Can Drugs Lower Sperm Count? – Cleveland Clinic

If you’re dreaming of becoming a parent, it’s important to know that certain drugs, both legal and illegal, can have a negative effect on your fertility.

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Urologist Sarah Vij, MD, walks you through some of the most common substances that can affect fertility in men and people assigned male at birth, from antidepressants to opioids.

What effects can substance use have on male infertility?

Medications and recreational drugs alike can impact your ability to create a pregnancy. In most cases, these effects are temporary and can be reversed once you’ve stopped taking the drug — but this isn’t always the case, and some of them can lead to male infertility.

“If parenthood is your goal, now or down the road, start talking to your healthcare provider about any drugs you’re taking and their possible effects on your fertility,” Dr. Vij advises.

And when it comes to recreational drugs, their overall impact on your physical and mental well-being can be far-reaching, which puts your health at risk in a number of ways. Seeking treatment isn’t just good for your health; it can also help create a safer and more stable environment for your future child.

Substances that can affect male fertility

What should you do if you see a medication that you take listed here? First of all, don’t panic. Remember: Much of the time, their effect on your fertility is reversible, so it’s important to talk to a doctor about your options.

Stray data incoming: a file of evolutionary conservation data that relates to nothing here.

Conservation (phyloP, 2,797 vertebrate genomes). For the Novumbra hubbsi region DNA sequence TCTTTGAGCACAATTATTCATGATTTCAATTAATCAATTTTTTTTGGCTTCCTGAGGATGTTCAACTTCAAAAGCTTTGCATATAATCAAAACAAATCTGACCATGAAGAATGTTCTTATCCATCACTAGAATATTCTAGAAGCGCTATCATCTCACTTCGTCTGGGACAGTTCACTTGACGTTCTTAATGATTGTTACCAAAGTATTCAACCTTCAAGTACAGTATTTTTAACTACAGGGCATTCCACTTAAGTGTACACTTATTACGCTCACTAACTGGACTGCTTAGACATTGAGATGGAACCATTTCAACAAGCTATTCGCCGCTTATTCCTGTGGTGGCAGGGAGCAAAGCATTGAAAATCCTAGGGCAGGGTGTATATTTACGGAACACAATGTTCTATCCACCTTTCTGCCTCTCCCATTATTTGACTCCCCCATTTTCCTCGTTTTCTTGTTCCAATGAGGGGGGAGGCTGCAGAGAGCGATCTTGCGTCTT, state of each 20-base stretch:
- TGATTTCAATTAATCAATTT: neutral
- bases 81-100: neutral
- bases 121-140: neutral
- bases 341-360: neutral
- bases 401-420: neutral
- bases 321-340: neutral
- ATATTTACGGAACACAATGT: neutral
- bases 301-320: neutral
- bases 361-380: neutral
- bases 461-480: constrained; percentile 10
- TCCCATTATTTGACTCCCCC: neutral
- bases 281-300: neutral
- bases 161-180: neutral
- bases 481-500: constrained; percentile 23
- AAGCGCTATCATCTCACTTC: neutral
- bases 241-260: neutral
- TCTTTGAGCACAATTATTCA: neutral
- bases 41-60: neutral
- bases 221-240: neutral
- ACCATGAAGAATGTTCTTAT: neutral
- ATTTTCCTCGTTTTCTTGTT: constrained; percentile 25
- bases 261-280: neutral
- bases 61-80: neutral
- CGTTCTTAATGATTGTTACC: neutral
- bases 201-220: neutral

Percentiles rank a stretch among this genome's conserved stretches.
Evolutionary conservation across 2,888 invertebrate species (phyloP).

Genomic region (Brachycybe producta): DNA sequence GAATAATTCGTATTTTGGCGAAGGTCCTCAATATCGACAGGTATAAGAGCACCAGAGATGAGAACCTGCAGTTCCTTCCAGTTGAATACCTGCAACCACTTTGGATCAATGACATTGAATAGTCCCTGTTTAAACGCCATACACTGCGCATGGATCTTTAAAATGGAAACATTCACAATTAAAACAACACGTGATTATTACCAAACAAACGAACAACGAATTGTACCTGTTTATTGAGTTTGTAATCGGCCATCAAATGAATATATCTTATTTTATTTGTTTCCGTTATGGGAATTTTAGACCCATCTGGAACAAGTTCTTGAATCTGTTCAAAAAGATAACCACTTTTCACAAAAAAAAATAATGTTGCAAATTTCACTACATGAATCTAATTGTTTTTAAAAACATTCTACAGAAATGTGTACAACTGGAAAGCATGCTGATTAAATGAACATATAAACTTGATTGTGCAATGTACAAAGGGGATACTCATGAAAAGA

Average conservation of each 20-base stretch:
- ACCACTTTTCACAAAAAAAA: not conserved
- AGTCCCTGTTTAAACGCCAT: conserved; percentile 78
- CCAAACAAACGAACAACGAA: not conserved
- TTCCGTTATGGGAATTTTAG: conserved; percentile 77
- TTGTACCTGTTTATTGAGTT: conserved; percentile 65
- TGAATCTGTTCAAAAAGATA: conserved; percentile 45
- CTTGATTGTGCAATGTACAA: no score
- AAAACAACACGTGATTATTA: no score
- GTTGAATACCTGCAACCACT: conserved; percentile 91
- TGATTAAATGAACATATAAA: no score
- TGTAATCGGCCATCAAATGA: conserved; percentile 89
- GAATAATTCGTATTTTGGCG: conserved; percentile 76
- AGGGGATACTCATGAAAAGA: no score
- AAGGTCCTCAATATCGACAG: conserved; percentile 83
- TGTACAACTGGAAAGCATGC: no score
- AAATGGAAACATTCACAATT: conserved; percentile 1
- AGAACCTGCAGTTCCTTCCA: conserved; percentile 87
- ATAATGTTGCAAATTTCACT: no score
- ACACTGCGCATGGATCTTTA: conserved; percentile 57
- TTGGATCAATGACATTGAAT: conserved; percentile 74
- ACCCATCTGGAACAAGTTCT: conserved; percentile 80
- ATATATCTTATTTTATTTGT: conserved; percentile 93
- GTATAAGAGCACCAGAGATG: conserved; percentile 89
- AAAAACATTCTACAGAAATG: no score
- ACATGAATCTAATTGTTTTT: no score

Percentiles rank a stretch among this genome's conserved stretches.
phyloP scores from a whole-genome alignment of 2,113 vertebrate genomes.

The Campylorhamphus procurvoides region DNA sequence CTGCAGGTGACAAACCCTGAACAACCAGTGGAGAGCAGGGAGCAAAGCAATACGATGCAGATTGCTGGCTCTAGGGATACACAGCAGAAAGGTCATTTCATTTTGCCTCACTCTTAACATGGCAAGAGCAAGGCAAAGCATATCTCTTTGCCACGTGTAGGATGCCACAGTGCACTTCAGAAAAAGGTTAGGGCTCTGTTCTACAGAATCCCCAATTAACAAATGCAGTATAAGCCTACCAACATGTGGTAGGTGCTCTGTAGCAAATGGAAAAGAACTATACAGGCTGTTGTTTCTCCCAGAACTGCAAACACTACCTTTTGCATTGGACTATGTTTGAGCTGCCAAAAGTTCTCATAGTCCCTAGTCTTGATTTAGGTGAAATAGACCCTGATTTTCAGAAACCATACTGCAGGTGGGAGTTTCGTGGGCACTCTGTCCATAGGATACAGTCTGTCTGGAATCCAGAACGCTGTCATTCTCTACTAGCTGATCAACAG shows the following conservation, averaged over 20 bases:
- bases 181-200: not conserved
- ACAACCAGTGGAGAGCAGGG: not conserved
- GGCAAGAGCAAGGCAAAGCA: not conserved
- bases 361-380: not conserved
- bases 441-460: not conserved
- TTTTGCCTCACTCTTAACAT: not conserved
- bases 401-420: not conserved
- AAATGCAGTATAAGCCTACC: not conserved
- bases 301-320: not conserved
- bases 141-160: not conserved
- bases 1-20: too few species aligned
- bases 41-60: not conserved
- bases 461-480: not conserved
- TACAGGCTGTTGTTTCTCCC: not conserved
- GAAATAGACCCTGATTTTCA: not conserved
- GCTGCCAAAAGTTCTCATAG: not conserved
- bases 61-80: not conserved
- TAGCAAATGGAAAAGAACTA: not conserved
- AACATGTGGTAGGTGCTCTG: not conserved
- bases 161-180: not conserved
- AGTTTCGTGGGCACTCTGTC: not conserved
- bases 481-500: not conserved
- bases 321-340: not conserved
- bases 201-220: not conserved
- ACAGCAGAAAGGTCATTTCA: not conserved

“If you’re taking a medication that causes an unexpected side effect, including fertility issues, you may need to try a different one,” Dr. Vij says. She delves deeper into some of the prescription medications that can make it harder for you to create a pregnancy.

Alpha-blockers

Alpha-blockers are used to treat urinary symptoms caused by an enlarged prostate. There are a few different types of this medication, and they all affect your fertility in different ways.

“In particular, silodosin and tamsulosin (or Rapaflo® and Flomax®, respectively) can both cause a sharp decrease in the volume of ejaculation, or they may inhibit ejaculation completely,” Dr. Vij says.

If you take one of these medications, see a urologist to discuss their possible impact on your fertility and other possible treatment options.

Antidepressants

Your mental health is critical, but if you want to become a parent, you may want to make sure you’re not taking an antidepressant medication that hinders your chances.

“Selective serotonin reuptake inhibitors, or SSRIs, are the most common medications prescribed to treat depression and anxiety,” Dr. Vij notes, “but these medications can cause sexual dysfunction, particularly prolonged time to ejaculation.”